Earl VIVELL, Plaintiff and Appellant, v. CITY OF BELMONT, Defendant and Respondent.
Plaintiff's complaint sought damages from respondent city and one Henry Hughes for (1) false arrest and imprisonment, (2) malicious prosecution, and (3) abuse of process. It alleged that the city and Hughes caused a misdemeanor complaint to be filed against plaintiff for violation of a city ordinance requiring connecting sewer lines to the city system. Warrant issued upon the city's complaint. Plaintiff was arrested by San Francisco police upon this warrant, and was held until bail was furnished. The opening statement asserted that: Hughes was a city councilman of Belmont; he owned land adjoining a parcel owned by plaintiff, and had constructed a sewer line along the common boundary of the two to a city main line; plaintiff had agreed to pay a fixed amount toward cost of this construction; Hughes claimed a larger amount due; plaintiff refused to pay the excess and did not connect his property to the common line, but continued use of a septic tank; Hughes wrongly claimed that plaintiff lived in the building on his land, and persuaded the city to file the misdemeanor complaint.
At the conclusion of this statement, a lengthy discussion of the merits of the case against appellant was held out of the presence of the jury. In this colloquy, plaintiff's counsel had ample opportunity to state other facts he intended to prove, and did so. Thus nonsuit could be granted if the opening statement was inadequate in law. (Wright v. Arcade School Dist., 230 Cal.App.2d 272, 275—276, 40 Cal.Rptr. 812). Nonsuit was granted as to the city. Plaintiff appeals.
It affirmatively appears from the complaint and the opening statement that the arrest and brief imprisonment of plaintiff were not the acts of Belmont employees, but of the San Francisco police. Thus no cause of action for false arrest or imprisonment, independent of that for malicious prosecution, is stated against respondent city (Dawson v. Martin, 150 Cal.App.2d 379, 381, 309 P.2d 915). We recognize, of course, that arrest is a normal and intended incident of the institution of criminal proceedings. But in the absence of participation in the arrest itself, even a private party is liable only insofar as the arrest is a part of the greater offense of malicious prosecution. ‘(L)iability for the arrest is enforced only by the imposition of damages in aggravation of those recoverable for the malicious prosecution itself’ (Rest.2d Torts, s 37, comment b). The same rule applies to the count for abuse of process (id.).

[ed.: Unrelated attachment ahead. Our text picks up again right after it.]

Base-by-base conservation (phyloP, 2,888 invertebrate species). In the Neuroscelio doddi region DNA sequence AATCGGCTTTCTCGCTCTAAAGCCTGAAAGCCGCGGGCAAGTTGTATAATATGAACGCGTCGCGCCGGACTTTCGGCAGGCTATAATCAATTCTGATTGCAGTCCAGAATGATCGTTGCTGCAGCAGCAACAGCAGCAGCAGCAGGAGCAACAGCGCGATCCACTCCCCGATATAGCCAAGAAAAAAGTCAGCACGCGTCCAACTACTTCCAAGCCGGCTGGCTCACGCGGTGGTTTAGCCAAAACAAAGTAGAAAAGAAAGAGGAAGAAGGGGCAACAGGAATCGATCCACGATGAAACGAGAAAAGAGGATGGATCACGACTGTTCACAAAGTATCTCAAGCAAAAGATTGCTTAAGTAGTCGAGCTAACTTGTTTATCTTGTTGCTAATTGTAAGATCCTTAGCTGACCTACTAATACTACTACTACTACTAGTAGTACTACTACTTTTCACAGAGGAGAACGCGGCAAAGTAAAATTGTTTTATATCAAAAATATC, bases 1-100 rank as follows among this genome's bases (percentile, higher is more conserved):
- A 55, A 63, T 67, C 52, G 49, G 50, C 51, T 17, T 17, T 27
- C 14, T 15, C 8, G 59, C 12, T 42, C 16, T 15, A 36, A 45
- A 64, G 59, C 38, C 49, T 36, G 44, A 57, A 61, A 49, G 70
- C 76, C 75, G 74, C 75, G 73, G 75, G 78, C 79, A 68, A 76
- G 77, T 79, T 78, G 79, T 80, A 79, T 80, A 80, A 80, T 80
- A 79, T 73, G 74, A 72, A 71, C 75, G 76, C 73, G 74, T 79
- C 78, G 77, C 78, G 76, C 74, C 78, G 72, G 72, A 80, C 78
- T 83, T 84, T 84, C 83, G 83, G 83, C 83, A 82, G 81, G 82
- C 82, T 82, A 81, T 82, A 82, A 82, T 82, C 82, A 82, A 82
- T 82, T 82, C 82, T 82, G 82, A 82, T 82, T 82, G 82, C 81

Because a public entity is liable only when a private party would be (Gov.Code, s 815, subd. (b)), appellant cannot recover from the city upon any theory of his complaint unless he can show a cause of action for malicious prosecution.
But the absolute immunity of a public entity from liability for malicious prosecution, long established in California case law (see e.g. Coverstone v. Davies, 38 Cal.2d 315, 239 P.2d 876; White v. Towers, 37 Cal.2d 727, 235 P.2d 209, 28 A.L.R.2d 636; Martelli v. Pollock, 162 Cal.App.2d 655, 328 P.2d 795; Dawson v. Martin, supra, 150 Cal.App.2d 379, 309 P.2d 915) is specifically continued by the 1963 statute (Gov.Code, s 821.6).
This absolute immunity bars the action as against respondent city, and fully sustains the grant of nonsuit. The case cited by appellant (Shakespeare v. City of Pasadena, 230 Cal.App.2d 375, 40 Cal.Rptr. 863) reaffirms the immunity of a public entity from liability for malicious prosecution. There, however, it was charged that city jailers refused to release plaintiff upon his posting of bail. The false imprisonment turned wholly upon the breach of the mandatory post-arrest duty to release on bail. Here, however, liability for false arrest and imprisonment must be conditioned upon impropriety of prosecution for the offense charged. This distinction of Shakespeare is made clear by its companion case (Shakespeare v. City of Pasadena, 230 Cal.App.2d 387, 40 Cal.Rptr. 871).
We note that denial of the separate motion of Hughes is in no way inconsistent with these views. The immunity of a public employee from liability for malicious prosecution extends only to proceedings instituted ‘within the scope of his employment’ (Gov.Code, s 821.6). The code thus continues the earlier California rule (see Hardy v. Vial, 48 Cal.2d 577, 311 P.2d 494, 66 A.L.R.2d 739; Coverstone v. Davies, supra, 38 Cal.2d 315, 322, 239 P.2d 876; White v. Towers, supra, 37 Cal.2d 727, 733, 235 P.2d 209, 28 A.L.R.2d 636). Here defendant Hughes was acting wholly outside the scope of his duties as a councilman if he sought private gain from urging prosecution by the city. To be entitled to immunity, he would have to show that he acted within the scope of his employment as a city councilman.
Even if he acted within that scope, the city would not be liable for malicious prosecution (see second sentence of comment to Gov.Code, s 821.6, and see cases above cited for pre-1963 rule). If he acted wholly outside the scope of his employment, he could not render the city liable. Whatever his individual liability, no cause of action can be maintained against the city on the facts before us.
DRAPER, Presiding Justice.
HAROLD C. BROWN and CALDECOTT, JJ., concur.